Now, Powell's defense in the defamation lawsuit is that her claims after the 2020 election couldn't possibly have been taken seriously.

"Powell seeks to have it both ways," explains Wehle, who teaches at the University of Baltimore law school and is a former assistant U.S. attorney. "Through her lawyers, she claims, on one hand, that she based her allegations on facts. On the other, she asserts that no reasonable person would believe that her claims were facts. Powell's word salad of tortured logic and self-contradiction will fool no one."

Wehle goes on to point out that some media figures — including MSNBC's Rachel Maddow and Fox News' Tucker Carlson — have "rebutted defamation charges by arguing that not everything they say on air can be construed as verifiably true."

"Powell's case is a bit different," Wehle observes. "She did not speak as a news anchor or pundit, but as a lawyer who was acting in the capacity of a lawyer — and thus, bound by a slew of ethical obligations of candor and accuracy that accompany a license to practice law. For starters, she cannot make insupportable factual representations to a court without running afoul of sanctions rules."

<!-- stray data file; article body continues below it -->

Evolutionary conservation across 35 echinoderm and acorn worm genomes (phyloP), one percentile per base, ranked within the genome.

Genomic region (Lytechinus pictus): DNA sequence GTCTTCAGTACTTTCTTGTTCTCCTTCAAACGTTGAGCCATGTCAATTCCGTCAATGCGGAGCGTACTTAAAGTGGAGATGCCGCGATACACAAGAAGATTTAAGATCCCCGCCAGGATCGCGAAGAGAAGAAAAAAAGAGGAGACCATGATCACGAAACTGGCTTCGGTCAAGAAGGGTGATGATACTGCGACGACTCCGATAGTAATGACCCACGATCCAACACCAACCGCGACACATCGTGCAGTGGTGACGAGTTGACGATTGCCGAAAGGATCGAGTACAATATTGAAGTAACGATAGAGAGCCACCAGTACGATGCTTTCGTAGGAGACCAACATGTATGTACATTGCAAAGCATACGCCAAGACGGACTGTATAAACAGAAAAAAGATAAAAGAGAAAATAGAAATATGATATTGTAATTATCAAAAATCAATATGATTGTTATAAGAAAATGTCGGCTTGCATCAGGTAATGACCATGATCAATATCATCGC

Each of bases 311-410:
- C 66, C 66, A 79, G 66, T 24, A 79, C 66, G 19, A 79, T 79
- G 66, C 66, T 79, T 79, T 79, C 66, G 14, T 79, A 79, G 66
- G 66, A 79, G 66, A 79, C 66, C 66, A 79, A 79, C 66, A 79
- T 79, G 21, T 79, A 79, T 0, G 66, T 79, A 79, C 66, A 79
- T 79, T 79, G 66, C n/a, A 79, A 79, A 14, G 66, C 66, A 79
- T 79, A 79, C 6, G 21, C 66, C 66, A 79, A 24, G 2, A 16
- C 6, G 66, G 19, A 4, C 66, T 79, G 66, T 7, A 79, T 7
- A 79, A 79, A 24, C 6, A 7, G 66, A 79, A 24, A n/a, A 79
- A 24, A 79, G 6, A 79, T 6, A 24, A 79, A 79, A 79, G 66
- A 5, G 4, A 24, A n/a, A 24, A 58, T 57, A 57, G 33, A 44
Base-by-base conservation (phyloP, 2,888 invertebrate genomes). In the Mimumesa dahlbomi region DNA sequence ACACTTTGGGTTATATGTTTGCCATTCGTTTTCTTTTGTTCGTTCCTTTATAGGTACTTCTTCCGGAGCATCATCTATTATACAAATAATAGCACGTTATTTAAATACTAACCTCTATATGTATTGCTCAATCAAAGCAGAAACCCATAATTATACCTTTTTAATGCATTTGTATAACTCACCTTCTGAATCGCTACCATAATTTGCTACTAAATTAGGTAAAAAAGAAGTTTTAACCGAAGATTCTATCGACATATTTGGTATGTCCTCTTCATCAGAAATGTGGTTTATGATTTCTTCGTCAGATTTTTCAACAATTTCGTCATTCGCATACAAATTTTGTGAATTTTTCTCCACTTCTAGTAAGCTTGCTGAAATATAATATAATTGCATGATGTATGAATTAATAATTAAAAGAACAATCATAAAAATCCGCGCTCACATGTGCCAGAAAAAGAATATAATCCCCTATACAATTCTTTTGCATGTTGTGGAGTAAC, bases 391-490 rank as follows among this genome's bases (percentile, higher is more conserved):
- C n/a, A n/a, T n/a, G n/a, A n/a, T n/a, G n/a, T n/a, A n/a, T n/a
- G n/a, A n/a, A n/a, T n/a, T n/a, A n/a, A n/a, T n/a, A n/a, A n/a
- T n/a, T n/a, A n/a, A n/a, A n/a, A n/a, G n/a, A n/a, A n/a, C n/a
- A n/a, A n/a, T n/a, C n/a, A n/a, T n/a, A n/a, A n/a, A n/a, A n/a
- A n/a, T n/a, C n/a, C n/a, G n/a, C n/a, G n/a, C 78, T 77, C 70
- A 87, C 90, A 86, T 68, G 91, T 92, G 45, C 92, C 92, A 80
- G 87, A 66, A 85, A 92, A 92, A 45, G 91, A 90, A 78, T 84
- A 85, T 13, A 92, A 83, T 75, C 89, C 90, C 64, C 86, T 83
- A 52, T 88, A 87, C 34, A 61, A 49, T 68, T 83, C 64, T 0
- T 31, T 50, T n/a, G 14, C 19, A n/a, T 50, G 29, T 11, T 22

Wehle points out that in a defamation lawsuit, the plaintiff must "prove that the defendant acted with actual malice."

The law professor observes, "In her papers, Powell argues that her feeding of the Big Lie wasn't actually defamatory, and that the complaint should therefore be dismissed outright, without any investigation into the facts underlying her statements…. Powell also waves around the 1st Amendment to justify dismissal of Dominion's case, but that argument may be overblown, as defamation claims aren't per se unconstitutional. The question is whether Powell's statements were actionable as a matter of law."